Hello, my name is Caleb Robey, and I am serving as Luke and Sokha’s intern for this Summer. I will be posting my blog updates here!
“Something went seriously wrong during your upbringing.” – my grandmother to me in regards to the tendency that my sister and I have to travel to “obscure” (her words) places in the world. She’s probably right. We are kind of strange. I talk while I sleep, secretly listen to T-Swift more frequently than I’d like to admit, and am not particularly fond of Netflix. For the sake of my life, I’ll go ahead and not give examples for Keelyn. But, in defense of my childhood, I’d like to talk about what I will be doing in Cambodia for the next seven or so weeks and why I am doing it.
What am I doing?
Good question. This morning, I am leaving for Atlanta, Georgia where I will be spending three days with a team of interns who are all traveling to various places in the world with an organization called Mission to the World. For me, the final destination is Angk’jeay, Cambodia (don’t try googling it; you’ll break Google). I will be spending eight weeks there. At this point, my responsibilities during my time in Angk’jeay could include a variety of things. Going overseas on a mission trip, I’ve been told that the best expectation to have is that your expectations are probably wrong. I like that. I do however know that I will be teaching English and guitar classes (possibly computer lessons and Bible studies as well) and generally be helping the church in the village any way that I am able.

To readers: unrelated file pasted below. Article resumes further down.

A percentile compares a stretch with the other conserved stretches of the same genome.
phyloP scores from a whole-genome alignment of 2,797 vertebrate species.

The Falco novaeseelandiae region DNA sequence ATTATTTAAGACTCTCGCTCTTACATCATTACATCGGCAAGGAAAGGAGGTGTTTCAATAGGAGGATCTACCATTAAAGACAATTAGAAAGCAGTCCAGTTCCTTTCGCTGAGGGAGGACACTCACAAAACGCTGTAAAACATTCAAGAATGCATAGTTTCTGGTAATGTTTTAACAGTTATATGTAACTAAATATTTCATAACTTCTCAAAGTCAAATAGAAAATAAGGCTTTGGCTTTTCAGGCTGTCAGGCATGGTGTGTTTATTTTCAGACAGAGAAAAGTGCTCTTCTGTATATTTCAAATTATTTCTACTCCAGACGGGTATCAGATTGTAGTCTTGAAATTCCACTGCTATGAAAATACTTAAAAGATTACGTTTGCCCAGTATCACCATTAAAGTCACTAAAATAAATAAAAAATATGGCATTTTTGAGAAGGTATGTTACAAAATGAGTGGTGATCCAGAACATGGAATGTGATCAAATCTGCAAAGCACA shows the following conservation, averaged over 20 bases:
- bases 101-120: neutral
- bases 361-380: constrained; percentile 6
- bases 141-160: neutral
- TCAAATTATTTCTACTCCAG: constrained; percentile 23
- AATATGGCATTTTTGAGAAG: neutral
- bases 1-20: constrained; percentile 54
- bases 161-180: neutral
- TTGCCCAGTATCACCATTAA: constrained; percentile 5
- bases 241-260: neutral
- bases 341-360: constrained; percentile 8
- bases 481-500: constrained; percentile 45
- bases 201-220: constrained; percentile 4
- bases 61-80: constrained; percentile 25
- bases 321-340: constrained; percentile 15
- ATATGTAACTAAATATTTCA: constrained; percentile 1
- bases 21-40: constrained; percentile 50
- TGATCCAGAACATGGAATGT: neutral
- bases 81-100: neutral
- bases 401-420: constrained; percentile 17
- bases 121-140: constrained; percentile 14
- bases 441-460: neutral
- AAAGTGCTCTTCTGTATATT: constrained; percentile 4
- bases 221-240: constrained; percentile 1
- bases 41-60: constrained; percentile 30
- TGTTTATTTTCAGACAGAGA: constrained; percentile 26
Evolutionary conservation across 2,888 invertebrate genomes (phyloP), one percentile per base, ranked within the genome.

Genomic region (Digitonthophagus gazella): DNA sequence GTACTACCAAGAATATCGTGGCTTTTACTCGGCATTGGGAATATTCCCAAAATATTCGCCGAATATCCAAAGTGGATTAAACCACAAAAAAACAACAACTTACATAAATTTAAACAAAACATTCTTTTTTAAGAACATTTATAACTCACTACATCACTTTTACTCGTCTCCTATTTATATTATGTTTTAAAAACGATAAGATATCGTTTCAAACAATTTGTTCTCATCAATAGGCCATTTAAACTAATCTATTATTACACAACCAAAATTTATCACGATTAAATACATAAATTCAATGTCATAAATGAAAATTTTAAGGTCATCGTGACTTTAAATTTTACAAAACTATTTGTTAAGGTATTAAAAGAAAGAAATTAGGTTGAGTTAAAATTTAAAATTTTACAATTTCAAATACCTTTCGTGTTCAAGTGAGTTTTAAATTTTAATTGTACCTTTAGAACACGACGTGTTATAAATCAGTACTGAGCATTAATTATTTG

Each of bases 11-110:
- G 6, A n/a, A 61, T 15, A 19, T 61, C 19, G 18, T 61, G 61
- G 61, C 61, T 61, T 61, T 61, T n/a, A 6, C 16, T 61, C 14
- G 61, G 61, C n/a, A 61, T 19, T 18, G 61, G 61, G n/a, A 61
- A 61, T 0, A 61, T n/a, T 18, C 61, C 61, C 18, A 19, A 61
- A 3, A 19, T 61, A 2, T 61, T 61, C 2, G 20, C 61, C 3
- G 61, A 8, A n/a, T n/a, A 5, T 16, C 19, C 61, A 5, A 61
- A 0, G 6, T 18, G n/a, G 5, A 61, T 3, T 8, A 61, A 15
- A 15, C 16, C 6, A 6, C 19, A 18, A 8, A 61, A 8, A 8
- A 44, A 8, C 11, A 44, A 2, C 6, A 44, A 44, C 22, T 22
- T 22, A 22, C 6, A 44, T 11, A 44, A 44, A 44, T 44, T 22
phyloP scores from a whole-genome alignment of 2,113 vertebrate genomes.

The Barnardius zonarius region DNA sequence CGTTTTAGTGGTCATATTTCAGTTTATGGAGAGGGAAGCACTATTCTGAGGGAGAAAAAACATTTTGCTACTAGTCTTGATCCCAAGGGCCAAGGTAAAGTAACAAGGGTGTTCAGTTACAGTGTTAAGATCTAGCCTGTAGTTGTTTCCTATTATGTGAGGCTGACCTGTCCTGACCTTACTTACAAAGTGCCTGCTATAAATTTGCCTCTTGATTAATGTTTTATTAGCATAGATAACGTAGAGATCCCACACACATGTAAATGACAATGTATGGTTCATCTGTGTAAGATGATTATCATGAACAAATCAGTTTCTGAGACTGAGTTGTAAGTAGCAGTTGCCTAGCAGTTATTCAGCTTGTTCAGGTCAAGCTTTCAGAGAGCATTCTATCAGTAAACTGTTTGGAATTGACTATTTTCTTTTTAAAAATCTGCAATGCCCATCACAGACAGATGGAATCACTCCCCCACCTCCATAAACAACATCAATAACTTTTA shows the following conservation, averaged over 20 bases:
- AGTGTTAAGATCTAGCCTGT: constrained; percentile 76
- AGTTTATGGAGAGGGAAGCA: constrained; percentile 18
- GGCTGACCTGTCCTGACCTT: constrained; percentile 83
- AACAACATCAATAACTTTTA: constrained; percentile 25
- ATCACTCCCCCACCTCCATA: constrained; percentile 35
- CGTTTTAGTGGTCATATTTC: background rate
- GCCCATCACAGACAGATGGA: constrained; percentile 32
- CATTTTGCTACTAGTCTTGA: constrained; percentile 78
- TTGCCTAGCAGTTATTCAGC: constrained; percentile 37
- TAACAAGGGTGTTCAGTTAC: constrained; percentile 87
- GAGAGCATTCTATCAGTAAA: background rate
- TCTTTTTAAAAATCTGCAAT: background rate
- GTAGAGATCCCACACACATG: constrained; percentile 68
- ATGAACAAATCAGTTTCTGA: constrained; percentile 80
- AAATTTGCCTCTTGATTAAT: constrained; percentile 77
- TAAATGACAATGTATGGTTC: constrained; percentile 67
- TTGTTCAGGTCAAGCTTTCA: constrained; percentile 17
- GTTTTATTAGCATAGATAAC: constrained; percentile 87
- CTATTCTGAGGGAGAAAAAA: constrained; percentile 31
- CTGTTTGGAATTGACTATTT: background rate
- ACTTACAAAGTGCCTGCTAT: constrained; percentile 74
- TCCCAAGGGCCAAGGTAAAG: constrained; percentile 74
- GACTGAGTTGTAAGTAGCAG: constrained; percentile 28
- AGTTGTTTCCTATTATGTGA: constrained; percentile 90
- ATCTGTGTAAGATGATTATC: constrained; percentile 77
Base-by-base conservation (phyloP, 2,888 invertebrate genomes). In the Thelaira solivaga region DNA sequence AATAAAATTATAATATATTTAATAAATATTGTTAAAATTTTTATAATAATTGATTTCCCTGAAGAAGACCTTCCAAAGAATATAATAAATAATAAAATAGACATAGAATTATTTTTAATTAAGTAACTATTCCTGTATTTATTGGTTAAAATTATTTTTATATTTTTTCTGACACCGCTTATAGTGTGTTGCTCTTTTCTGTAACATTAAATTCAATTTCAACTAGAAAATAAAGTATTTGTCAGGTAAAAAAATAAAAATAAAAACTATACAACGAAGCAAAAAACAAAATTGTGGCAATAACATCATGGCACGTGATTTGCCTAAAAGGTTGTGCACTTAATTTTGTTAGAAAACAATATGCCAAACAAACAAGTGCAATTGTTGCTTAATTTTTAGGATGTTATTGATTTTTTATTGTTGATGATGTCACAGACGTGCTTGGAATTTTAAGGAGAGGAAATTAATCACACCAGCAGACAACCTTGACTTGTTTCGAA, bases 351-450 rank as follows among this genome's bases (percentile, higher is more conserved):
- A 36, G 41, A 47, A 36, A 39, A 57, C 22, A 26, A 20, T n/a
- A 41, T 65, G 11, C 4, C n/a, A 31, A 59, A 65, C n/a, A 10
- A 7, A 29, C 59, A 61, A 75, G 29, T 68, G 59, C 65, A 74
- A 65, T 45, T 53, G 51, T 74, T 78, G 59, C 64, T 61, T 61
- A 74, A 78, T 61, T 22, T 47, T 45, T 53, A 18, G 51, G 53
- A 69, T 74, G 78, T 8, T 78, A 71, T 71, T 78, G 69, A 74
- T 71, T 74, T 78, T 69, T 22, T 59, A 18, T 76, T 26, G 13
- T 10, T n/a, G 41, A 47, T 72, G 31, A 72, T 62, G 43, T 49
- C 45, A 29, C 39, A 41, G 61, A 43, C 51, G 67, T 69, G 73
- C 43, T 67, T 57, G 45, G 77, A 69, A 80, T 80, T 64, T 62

More than all of that, however; I will have the chance to meet the people who live in Angk’jeay and spend time with them. A large portion of those people will be elementary through high school students, some of whom I’ve already talked to a bit on Facebook (shout-out to Veasna and/or Sophea if you’re reading this). This is the part about which I am most excited. I’ve never had the chance to be outside of the US for more than eight or nine days, and I certainly have never had the opportunity to develop sincere friendships with people who live in other countries. Thus, I am well aware that I have an amazing opportunity in this trip and am unbelievably stoked.
Why am I doing it?
If you have asked me this question in person, I have likely enumerated one of a hundred different reasons for why this trip is such an amazing opportunity. I promise that I wasn’t lying, but I seldom have answered with the most fundamental and the most accurate reason.
Namely, the reason is this: I believe that Jesus Christ was truly the son of God, that he was crucified on a cross, and that he rose from the dead to pay for the sins of anyone who would believe in him. I believe that he created a church, full of imperfect people, to continue his ministry in this world. I believe that this church is responsible to act just like Jesus did. It should help the oppressed, the afflicted, and the marginalized. It should gracious tell “all nations” (Matthew 28:19) about both the free salvation from sin and indomitable joy that come through faith in the sacrifice of Jesus. And this church is neither American nor white nor black nor brown nor any one demographic, gender, or nationality. This church is universal.
That is why I am going to Cambodia. I desire to see, experience, and even assist in the work that Jesus Christ is doing in one of many nations that is not my own. In a place where Christianity is obscure and sometimes even ostracized, the church is growing rapidly in Cambodia. I am incredibly passionate about what God is doing there, and I hope that you’ll join in this with me.